Woman with short curly hair reading about hearing tests on her phone contemplating scheduling and exam

When is it time to have your hearing checked? You need a hearing test if you have any of these four warning signs.

I guess my TV is regularly turned up to the point where my kids recently complained. You know what my response was? I said, “What”? It was humorous. Because it was a joke. But it also wasn’t. The TV has been getting louder and louder. And I began to ask myself: should I get a hearing test?

There aren’t really that many excuses not to make an appointment for a hearing exam. They’re not invasive, there’s no radiation, you don’t have to worry about discomfort. It’s really just that you haven’t put aside time to do it.

You should really be more diligent about staying on top of your hearing because, if left unchecked, it can impact your general health.

There are lots of good reasons why hearing assessments are essential. It’s often difficult for you to discover the earliest signs of hearing loss without one, and even slight hearing loss can affect your health.

So how will you know if you should make an appointment? Here are some signs that it’s time.

You should have your hearing tested if you notice these signs

If you’ve recently observed any of the symptoms of hearing loss, it’s probably a good plan to get a professional hearing screening. Clearly, it’s a strong indication of hearing loss if you’re having a hard time hearing.

But that’s not the only indicator, and there are some signs of hearing impairment that are far less apparent:

  • It’s tough to hear in noisy places: Have you ever been to a crowded or loud room and had difficulty hearing the conversation because of all the ambient noise? That may actually be a sign of hearing loss. As your hearing goes from healthy to impaired, one of the first warning signs is the loss of the ability to isolate specific sounds.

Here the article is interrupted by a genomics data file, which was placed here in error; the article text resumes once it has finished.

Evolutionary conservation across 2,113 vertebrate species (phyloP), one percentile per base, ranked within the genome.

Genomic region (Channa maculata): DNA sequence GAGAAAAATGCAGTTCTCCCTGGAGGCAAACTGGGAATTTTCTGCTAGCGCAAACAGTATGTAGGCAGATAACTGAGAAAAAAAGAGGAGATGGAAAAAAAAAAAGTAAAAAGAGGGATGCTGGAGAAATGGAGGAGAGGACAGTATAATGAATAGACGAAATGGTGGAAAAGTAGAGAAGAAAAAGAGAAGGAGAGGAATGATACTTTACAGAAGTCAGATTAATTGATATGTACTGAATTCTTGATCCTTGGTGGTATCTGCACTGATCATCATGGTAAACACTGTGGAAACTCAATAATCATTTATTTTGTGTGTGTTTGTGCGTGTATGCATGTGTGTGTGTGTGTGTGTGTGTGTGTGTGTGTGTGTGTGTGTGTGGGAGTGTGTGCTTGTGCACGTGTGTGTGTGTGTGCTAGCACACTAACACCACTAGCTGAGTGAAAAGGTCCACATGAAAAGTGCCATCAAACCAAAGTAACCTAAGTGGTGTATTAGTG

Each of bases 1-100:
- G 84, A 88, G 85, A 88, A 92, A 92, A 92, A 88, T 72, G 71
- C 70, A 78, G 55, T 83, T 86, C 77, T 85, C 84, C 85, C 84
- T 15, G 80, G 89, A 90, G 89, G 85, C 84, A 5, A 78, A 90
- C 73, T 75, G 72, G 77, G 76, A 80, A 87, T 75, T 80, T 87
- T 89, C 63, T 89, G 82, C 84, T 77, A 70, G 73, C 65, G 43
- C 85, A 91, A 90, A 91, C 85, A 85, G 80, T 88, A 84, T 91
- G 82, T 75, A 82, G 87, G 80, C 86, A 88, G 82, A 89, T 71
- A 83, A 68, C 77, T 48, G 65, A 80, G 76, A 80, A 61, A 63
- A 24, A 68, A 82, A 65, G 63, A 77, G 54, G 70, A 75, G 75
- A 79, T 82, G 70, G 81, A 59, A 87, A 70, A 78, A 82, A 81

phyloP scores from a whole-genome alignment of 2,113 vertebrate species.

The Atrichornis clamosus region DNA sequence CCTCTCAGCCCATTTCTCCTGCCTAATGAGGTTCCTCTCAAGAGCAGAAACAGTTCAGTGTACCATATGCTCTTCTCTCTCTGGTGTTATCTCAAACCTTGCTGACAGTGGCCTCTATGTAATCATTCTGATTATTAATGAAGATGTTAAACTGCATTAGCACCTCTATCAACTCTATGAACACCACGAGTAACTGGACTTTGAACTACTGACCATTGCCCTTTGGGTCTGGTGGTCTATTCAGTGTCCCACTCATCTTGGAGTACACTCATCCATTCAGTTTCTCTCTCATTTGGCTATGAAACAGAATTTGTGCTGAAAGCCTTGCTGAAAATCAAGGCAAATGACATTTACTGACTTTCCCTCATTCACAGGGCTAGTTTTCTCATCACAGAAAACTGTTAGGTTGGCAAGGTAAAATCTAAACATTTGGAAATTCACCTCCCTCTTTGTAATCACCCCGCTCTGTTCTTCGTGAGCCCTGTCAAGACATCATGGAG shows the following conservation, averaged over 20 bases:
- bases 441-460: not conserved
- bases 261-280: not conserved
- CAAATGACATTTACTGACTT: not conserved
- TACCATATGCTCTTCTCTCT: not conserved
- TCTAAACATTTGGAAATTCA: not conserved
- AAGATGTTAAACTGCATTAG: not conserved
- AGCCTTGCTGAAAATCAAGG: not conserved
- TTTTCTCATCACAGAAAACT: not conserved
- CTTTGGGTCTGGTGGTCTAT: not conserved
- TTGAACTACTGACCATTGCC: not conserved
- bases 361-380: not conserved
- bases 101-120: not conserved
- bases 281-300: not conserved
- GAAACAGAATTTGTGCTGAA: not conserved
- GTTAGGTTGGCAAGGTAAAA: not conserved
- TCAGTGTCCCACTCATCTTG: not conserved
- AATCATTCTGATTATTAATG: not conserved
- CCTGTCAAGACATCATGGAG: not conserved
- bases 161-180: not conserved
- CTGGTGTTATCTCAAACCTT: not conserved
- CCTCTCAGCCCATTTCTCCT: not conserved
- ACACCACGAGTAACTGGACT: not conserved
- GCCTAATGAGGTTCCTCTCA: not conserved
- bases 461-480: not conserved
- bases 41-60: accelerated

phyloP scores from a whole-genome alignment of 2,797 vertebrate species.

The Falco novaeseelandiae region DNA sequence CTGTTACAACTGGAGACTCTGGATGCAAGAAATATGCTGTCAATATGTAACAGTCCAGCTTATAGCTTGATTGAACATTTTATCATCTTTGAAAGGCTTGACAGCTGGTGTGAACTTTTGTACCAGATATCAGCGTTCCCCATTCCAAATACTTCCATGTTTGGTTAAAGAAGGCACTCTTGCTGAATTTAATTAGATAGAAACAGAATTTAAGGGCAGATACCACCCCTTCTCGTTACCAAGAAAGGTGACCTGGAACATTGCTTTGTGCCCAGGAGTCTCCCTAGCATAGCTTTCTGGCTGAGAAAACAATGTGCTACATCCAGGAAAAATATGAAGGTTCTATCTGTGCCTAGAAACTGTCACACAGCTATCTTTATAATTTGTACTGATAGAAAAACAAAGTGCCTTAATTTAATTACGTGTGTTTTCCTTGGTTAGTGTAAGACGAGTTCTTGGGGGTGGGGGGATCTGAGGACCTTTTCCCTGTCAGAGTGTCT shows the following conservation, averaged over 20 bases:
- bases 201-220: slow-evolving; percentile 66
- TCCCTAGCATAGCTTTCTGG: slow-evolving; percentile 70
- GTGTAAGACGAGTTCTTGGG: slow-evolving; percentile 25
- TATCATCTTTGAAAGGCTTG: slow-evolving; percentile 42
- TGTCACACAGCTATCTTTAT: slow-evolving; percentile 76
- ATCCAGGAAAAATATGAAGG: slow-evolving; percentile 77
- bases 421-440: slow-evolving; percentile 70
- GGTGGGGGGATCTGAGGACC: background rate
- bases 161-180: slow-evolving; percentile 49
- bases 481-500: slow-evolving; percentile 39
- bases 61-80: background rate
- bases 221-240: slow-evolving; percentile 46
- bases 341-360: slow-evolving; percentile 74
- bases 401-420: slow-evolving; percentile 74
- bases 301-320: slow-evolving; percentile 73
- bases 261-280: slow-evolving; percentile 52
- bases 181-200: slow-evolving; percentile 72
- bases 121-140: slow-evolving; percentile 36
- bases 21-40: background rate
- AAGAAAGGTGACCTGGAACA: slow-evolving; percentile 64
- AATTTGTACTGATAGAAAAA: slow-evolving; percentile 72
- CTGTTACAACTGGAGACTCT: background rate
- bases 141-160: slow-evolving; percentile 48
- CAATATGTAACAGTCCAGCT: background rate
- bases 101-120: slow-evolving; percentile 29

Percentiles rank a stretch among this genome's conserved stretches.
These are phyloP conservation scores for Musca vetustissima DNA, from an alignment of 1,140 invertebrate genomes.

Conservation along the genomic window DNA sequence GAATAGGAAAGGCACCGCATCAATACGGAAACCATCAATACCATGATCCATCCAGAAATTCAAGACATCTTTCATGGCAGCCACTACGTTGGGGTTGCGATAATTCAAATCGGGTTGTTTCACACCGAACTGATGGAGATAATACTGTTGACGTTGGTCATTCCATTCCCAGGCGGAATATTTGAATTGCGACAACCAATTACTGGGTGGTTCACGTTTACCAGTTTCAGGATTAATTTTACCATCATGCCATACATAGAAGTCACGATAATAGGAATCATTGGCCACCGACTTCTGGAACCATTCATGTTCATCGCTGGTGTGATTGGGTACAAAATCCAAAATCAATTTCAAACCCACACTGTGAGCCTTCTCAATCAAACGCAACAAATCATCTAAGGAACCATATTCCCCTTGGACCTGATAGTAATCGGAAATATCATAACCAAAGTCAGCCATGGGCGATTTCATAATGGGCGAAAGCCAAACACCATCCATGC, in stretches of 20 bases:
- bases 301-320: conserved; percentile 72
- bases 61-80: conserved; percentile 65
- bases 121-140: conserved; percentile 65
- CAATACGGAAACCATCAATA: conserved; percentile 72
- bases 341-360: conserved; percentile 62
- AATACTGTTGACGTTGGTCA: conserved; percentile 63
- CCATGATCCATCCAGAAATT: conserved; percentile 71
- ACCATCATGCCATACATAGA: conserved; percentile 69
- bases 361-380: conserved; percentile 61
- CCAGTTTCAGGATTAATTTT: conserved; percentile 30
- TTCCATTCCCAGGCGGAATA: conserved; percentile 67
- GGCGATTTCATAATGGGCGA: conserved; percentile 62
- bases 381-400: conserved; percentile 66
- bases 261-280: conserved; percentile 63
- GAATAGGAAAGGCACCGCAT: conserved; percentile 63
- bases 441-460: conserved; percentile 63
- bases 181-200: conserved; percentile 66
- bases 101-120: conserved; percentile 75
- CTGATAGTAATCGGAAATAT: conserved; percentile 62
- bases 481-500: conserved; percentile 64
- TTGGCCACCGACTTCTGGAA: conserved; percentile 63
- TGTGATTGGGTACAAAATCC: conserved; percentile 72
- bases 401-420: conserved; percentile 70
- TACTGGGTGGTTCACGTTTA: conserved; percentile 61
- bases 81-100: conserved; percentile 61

• You don’t always hear alerts for text messages: Your phone (or mobile device, as they’re called now) is made to be loud. So if you’re frequently missing calls or text messages, it may be because you aren’t hearing them. And maybe, when you think about it, you’re failing to hear more everyday sounds.
  • It seems as if people are mumbling when they speak: In some cases, it’s not loss of volume you have to worry about, it’s a loss of definition. One of the first symptoms of hearing loss is trouble following conversations. It may be time for a hearing screening if you detect this occurring more and more frequently.
  • Chronic ringing in your ears: Ringing in your ears, which goes by the name of tinnitus, is frequently a symptom of hearing damage. Ringing in the ear might or might not point to hearing loss. But if the ringing won’t clear itself up, you should definitely come see us for a hearing evaluation.

Here are a few other circumstances that show you should make an appointment for a hearing screening:

  • You have vertigo
  • You frequently use certain medications that are recognized to have an impact on your hearing.
  • You have an ear infection and it won’t clear up
  • You can’t readily identify where specific sounds are coming from
  • You have an accumulation of ear wax you’re body can’t clear on your own

This list is certainly not exhaustive. There are other instances of warning signs (if, for instance, the volume on your TV is maxed out and you still wish it could go just a little bit louder). But any one of these symptoms is worth following up on.

Routine examinations

But what if, to your awareness, you haven’t experienced any of these possible symptoms of hearing impairment? Is there a guideline for how often you should go get your hearing checked? With all of the other guidelines for everything, this one seems like a no-brainer. There are, in fact, some recommendations.

  • Sometime after you turn 21, you need to have a hearing assessment. That way, you’ll have a standard of your mature hearing.
  • If your hearing is healthy, have hearing screenings or tests every three years or so. That can be a huge chunk of time to pay attention to, so make sure they’re marked in your medical records somewhere.
  • You’ll want to get assessed right away if you detect any signs of hearing loss and after that once a year.

It will be easier to discover any hearing loss before any red flags become obvious with regular screenings. You will have a better chance of preserving your hearing over time the sooner you get checked. Which means, you should probably turn down your TV and schedule a hearing test.

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The site information is for educational and informational purposes only and does not constitute medical advice. To receive personalized advice or treatment, schedule an appointment.

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